Media sources have recently reported that so far more than 80 million people have watched the History Channel's mini-series "The Bible" (Not sure if they are counting noses more than once, but that's still a lot of people!). A first blush most Bible-believing Christians would say that's a good thing! But after watching the first couple of installments of this much heralded series, I’m not so sure.
First, the series seems to go out its way to emphasize violence. Yes, there is no question that the Bible contains many incidents of wars, battles, and murders. Yet, this series seems to major on such things. In fact, it sometimes inserts violence where the Bible describes no such thing! For example, the visit of the two spies to Jericho is begun in this series with the slaying of several residents of the city, something which the true Bible does not even hint at. Also, the scenes of violence are often especially graphic, such that some have said this series is not "family friendly." This may serve to attract modern audiences who are accustomed to (and even expect!) gore in many of today's TV programs and movies, but it does not fairly represent the Bible, which often downplays the more graphic and sensational aspects of human sin, even while it stresses its dire consequences.
Second, the series proceeds with much unevenness, stalling over what is a relatively minor incident and then lurching suddenly hundreds or years ahead to the next incident. Granted that trying to cover the Bible in ten hours (including an ample dose of commercials!) is no easy task. But why spend an inordinate amount of time on the story of Lot and skip completely over the story of Joseph and his brothers? Or pass over Solomon and Hezekiah to dwell on the relatively insignificant Zedekiah? Could it be because Zedekiah had his eyes plucked out and that makes for better television ratings?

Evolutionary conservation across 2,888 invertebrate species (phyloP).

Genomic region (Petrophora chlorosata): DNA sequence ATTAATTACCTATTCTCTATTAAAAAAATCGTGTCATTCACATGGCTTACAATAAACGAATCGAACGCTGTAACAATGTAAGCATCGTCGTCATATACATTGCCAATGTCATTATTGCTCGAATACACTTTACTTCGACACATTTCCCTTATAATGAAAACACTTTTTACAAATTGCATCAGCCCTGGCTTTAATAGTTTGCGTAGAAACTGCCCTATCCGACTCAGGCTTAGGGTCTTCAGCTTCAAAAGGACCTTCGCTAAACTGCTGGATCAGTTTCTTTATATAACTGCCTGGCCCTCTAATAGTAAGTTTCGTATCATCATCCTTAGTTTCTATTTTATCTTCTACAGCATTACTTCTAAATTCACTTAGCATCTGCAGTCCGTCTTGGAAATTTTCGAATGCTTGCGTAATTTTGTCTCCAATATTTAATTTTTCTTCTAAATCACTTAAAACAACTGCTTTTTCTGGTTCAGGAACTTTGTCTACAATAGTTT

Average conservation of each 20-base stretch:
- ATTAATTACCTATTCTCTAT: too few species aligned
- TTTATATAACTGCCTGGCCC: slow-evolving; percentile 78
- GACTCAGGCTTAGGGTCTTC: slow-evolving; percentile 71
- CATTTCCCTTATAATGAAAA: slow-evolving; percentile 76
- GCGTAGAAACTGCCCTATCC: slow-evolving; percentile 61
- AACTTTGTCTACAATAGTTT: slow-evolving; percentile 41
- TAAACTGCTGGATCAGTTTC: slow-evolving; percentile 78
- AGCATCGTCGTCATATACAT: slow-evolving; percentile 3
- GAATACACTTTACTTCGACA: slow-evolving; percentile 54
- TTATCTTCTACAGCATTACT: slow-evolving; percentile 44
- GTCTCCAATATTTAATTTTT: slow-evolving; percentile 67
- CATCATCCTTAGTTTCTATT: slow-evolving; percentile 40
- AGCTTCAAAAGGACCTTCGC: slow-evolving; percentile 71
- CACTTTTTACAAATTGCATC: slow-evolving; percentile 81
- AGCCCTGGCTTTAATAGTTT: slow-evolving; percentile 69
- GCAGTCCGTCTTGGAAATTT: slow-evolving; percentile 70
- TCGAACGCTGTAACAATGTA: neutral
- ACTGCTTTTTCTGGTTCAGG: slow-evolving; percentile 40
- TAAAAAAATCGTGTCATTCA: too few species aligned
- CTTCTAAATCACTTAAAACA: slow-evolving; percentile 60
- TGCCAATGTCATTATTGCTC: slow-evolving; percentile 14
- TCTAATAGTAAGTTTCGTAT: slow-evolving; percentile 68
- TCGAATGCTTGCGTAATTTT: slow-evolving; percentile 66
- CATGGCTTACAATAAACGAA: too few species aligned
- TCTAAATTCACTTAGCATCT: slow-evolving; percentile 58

Third, much of the dialogue in this series is either fictional or heavily paraphrastic of biblical dialogue. As a result some of the best lines of the Bible are either watered-down or not used at all. For example, the story of Daniel's three friends who were cast into the fiery furnace is depicted with them first cowering and then screaming in fear. Compare this with the faith and courage they show before Nebuchadnezzar as described in Daniel 3:16-18.
Fourth, as a pastor friend of mine said to me, this series is actually contributing to biblical illiteracy, because people who don't know their Bibles are given a mental impression of the Bible and its contents that is misleading in many instances. Yes, each episode begins with the disclaimer that what follows is an "adaptation" of biblical events, which they hope is in the "spirit of the Book." But if you are already pressed for time in trying to cover the material, why insert extraneous or misleading material? Depicting Samson as an African-American may win you points for "inclusiveness," but what impression does it give to the biblically illiterate about the history of the Jewish nation?
In a word, this series is a "mixed bag," with few redeeming moments. For me personally it disappoints more than it enlightens or inspires. I can understand the motivation of its creators, and I don't question their sincerity. But the end-product seems to be the result of misguided thinking that sees the way to attract people to consider the Bible is to titillate their senses with gore and to rewrite and recast much of what actually happened.
By the way, I do think the character who plays the devil does resemble an older version of the President, but you didn't hear that first from me!